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LOOKING like the bastard son of The Cure’s Robert Smith and Riff Raff from The Rocky Horror Picture Show, Australian comic, actor and musician Tim Minchin has the kind of slightly psychotic stage presence that frightens animals. There is something about the staring eyes, randomly barked obscenities and the fury with which he pounds his piano that hints at too much time spent in an isolated garret feeding his frustrations and nursing his grievances.

Dark Side is the name of his aptly titled show. A mix of satirical song, bleak humour and demon piano-playing, it’s a semi-autobiographical tale which explores how Minchin’s ambitions to be a rock star have been thwarted.

According to the various record companies who knocked him back, it was not because he didn’t have the musical chops but because he didn’t have enough neuroses. Being well-balanced just doesn’t sell, whereas well manufactured angst, as Limp Bizkit’s Fred Durst profitably proved, is a cash cow. Minchin’s show is his two fingers to the music business, his defiant demonstration that he, too, can have a dark side.

“There are elements of biography in the show,” says Minchin. “When I was trying to be a rock or pop musician, I found the thing that differed between me and everybody else was that I couldn’t take myself that seriously. A few years ago I recorded an album and shopped it around a lot of record labels. There were a lot of positive responses to it but, and there is always a big but, they didn’t know how to handle some of the songs being funny and some of them being really serious. I feel that you don’t have to make your life into a dark, horrible pit to be an artist.”

The son of a surgeon, privately educated, happily married and with a fledgling career as an actor and theatrical composer, Minchin’s show sends up the assumption that rock musicians have to be born under a bad moon.

“I can’t pretend I had some shit childhood,” he says. “In the show, I do a bit called the ‘Angry Poem’, where I say my mother was a bitch and my daddy never came to my ball games. It’s all lies, but it’s me saying, what do you want me to say? You want a dark side? I can have a dark side: I’ll whinge about my dad not coming to my ball games.”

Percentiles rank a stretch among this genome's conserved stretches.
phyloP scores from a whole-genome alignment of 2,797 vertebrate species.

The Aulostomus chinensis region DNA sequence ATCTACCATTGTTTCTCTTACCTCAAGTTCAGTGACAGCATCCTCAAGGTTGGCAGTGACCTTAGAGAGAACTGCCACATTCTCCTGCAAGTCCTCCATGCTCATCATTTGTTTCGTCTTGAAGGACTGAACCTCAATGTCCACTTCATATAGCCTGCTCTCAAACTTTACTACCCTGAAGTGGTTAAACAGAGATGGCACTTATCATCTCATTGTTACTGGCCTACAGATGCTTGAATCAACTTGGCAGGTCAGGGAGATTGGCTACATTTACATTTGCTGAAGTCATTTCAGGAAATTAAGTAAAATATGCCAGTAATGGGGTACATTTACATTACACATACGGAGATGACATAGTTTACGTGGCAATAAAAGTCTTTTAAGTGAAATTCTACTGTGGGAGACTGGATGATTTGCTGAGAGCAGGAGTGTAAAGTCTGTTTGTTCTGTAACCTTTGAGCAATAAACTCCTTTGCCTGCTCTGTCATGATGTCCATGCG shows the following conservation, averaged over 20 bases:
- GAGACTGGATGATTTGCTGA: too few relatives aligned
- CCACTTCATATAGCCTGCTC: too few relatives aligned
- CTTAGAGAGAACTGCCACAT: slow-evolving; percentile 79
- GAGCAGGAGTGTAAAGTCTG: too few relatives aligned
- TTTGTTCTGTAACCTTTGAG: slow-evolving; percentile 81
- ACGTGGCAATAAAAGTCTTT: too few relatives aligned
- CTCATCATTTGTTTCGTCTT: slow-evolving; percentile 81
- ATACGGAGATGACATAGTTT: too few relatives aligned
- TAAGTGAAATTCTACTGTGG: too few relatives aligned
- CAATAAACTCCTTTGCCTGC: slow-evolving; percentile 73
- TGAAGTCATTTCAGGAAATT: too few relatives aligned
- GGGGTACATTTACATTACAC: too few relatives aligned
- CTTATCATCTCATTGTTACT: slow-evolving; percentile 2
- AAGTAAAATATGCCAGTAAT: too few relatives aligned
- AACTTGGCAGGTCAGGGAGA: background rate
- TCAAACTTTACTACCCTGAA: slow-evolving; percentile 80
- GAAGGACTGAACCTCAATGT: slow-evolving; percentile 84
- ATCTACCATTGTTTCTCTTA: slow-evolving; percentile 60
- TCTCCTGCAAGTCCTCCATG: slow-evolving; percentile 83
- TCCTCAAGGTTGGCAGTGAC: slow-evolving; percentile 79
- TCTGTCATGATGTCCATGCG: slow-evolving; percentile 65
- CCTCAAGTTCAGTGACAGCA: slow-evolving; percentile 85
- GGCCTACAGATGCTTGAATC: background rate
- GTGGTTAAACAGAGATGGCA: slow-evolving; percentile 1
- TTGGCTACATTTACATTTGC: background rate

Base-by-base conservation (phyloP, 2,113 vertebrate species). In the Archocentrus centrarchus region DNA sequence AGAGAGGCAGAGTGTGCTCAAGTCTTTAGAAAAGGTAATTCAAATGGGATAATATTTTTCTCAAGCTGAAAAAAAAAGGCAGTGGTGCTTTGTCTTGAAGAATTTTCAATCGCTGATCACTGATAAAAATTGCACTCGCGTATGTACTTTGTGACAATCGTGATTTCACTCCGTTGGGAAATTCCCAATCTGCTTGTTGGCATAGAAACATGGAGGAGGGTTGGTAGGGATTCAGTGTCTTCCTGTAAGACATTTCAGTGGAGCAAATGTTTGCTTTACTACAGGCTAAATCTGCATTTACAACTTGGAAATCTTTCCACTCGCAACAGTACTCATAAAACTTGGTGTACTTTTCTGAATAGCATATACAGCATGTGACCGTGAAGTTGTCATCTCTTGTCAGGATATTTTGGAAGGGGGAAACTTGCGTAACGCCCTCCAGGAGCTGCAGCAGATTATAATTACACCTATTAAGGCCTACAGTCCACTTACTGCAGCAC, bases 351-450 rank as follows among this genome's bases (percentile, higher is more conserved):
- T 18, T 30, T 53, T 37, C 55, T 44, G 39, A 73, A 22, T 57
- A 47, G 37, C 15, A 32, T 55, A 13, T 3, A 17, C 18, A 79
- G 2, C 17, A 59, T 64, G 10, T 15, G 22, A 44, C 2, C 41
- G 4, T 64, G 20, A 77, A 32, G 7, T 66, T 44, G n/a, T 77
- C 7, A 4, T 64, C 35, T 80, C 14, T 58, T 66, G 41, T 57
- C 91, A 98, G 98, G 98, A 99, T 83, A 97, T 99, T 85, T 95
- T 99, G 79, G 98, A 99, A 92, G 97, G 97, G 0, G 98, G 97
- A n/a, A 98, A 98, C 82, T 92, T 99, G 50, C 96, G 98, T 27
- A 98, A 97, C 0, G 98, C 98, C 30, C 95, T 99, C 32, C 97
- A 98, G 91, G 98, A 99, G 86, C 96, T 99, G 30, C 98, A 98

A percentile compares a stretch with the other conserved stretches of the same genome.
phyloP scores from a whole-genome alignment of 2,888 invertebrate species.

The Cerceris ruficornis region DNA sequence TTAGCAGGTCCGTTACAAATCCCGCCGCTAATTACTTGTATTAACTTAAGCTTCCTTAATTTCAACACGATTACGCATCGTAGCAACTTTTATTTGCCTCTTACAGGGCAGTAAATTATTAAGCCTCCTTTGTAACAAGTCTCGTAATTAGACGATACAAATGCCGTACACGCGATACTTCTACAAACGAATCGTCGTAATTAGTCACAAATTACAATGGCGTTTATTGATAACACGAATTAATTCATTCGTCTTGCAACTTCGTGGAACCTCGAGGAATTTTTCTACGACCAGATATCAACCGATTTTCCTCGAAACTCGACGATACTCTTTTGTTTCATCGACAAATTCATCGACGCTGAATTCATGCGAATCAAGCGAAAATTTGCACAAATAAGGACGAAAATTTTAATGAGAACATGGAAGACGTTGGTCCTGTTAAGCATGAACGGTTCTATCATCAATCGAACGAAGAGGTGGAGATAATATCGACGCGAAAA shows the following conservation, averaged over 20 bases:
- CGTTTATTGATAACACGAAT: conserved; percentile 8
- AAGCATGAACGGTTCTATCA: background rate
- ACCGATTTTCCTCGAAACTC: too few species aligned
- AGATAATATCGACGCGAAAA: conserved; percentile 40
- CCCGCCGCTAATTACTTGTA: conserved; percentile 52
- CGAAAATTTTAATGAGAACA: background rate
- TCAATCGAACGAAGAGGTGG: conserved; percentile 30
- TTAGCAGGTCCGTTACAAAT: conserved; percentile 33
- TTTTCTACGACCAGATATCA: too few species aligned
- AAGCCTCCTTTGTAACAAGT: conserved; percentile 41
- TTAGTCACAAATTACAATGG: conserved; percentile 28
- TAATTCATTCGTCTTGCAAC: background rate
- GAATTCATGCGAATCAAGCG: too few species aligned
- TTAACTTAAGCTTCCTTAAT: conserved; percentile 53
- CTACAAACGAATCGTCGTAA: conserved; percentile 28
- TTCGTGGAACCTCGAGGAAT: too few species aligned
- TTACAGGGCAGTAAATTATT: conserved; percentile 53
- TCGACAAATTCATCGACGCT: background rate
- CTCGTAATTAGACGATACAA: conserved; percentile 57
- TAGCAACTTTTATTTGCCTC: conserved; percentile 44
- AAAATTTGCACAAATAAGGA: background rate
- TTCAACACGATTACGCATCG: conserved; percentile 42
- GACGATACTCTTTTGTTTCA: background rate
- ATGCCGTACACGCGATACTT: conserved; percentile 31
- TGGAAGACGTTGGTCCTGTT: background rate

The show garnered rave reviews at the Melbourne Comedy Festival earlier this year and won the Festival Director’s Award. Although Minchin’s profile in the UK is low, he has a fair chance of replicating that success at Edinburgh.

A major selling point is that Dark Side is completely different from the hordes of straight stand-ups, sketch shows and improv groups that throng the Festival; not least because of Minchin’s skills on the piano. Rather than being a gimmick, his playing is an integral part of the show – as much of a character as he is. Surprisingly, he had little formal training.

“I did up to grade two piano and then I quit when I was eight,” he says. “My brother played guitar and I taught myself piano through guitar. I learnt how to play all the little riffs that my brother wanted like the organ intro to ‘Light My Fire’. Sheet music freaks me out, although I knew what the dots meant.”

Minchin downplays his prowess on the piano and reckons if was thrown in with a jazz band, he would quickly be found out as a fraud. He enjoys playing the instrument but it has always been a means to an end for him. “It’s for the gags. I love the fact that I am not just a comedian who can play an instrument a bit, but I can make a gag work because of the music.”

There is a thoughtful bent to Minchin’s show which marks him out from many of his peers. He worries potential audiences may wrongly perceive his show as only being ‘for people with an arts degree’. I point out that Festival Edinburgh is not exactly barren ground for a show by a man described by an Australian critic as the ‘thinking woman’s crumpet’.

“I do feel very comfortable in Edinburgh,” says Minchin. “I feel as if I have found the source of my ginger pubic hair. The source DNA of my Fanta pants.”

1 Comment

Tim Minchin · Quick One on 14th of August 2005